Not allowing you to get down her offside is an evasion. If a horse finds it difficult or uncomfortable to run a circle in a particular direction, they may use several forms of evasion to avoid it. If one of these avoidance tactics doesn't work, they will try something else, and this will result in the horse facing the handler and the handler not being able to get into a position to send the horse on.
Horses which have learned such serious evasions have to be taught to yield their head, neck, and shoulder, and forequarters, initially to a training stick and, later, to the handler stepping in toward those areas. Then the horse can be caused to yield its fore end away from the handler, and then sent on on a circle around the handler. Any potential for the horse to fall in and attempt evasion can be counteracted by the handler stepping in toward its shoulder and then sending it on again.
The above it correct. You have to learn how to first send her head and shoulders away from you, so that she is no longer facing you square on . ONce she does this, you progress to having her move forward.
When you went under her neck and tried to put your hand on her right side neck, and she "went backwards", this is when I would go with her. I would just keep "asking " to be on her right side, and not allow her to back away from my request. So, you move with her but stay awar of the milisecond when she stops backing, at which point you ease off a tad. You should be on her right side, walking with her, this whole time. So, her backing away does not remove you from her side, but her ceasing to back away will earn some relief.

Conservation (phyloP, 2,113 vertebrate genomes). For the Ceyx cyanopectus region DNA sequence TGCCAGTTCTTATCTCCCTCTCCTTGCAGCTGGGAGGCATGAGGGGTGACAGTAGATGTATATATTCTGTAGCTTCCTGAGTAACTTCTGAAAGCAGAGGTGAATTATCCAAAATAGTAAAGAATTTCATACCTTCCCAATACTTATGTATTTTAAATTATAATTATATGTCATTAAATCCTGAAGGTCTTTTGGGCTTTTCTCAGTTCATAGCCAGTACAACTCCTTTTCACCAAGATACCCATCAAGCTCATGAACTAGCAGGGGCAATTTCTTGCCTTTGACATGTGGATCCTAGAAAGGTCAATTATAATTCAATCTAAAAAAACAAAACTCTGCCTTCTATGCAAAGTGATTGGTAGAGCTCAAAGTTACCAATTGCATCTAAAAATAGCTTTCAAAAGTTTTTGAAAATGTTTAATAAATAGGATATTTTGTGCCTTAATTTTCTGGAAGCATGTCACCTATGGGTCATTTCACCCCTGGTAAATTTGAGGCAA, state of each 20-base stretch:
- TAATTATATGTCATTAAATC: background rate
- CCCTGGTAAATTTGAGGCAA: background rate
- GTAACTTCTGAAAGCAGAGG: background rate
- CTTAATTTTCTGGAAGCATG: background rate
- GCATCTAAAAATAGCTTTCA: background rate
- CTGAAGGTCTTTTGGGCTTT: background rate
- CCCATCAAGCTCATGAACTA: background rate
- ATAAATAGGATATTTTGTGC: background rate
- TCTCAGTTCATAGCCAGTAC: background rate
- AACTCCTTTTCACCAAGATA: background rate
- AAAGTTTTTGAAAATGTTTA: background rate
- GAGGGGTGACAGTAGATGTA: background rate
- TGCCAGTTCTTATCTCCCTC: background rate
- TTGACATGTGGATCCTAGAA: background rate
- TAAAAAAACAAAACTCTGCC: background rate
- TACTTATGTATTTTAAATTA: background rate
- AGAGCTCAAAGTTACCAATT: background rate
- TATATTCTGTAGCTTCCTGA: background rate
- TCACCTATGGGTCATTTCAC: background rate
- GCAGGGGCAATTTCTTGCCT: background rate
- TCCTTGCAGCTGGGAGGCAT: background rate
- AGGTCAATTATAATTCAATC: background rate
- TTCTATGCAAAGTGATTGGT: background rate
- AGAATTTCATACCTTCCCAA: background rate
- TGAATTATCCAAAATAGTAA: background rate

IN general, when asking her to turn her head and shoulders away from you you, don't let her attempt to avoid you by backing make you stop asking. You can hold the rope and give a few yanks on it to indicate to her to go forward. A steady pull is better, but if she is backing , you can break her out of that with a few yanks, then a steady rope contact to say "dont' go backward" and a pressure on her head and shoulders (with whip)to make her step away from directly facing you to the place where her right side is toward you. Reward that and ease off .
Eventually, you get that step out and then you ask with the rope and pressure more on her hip (with the lunge whip or long dressage whip) to have her move forward.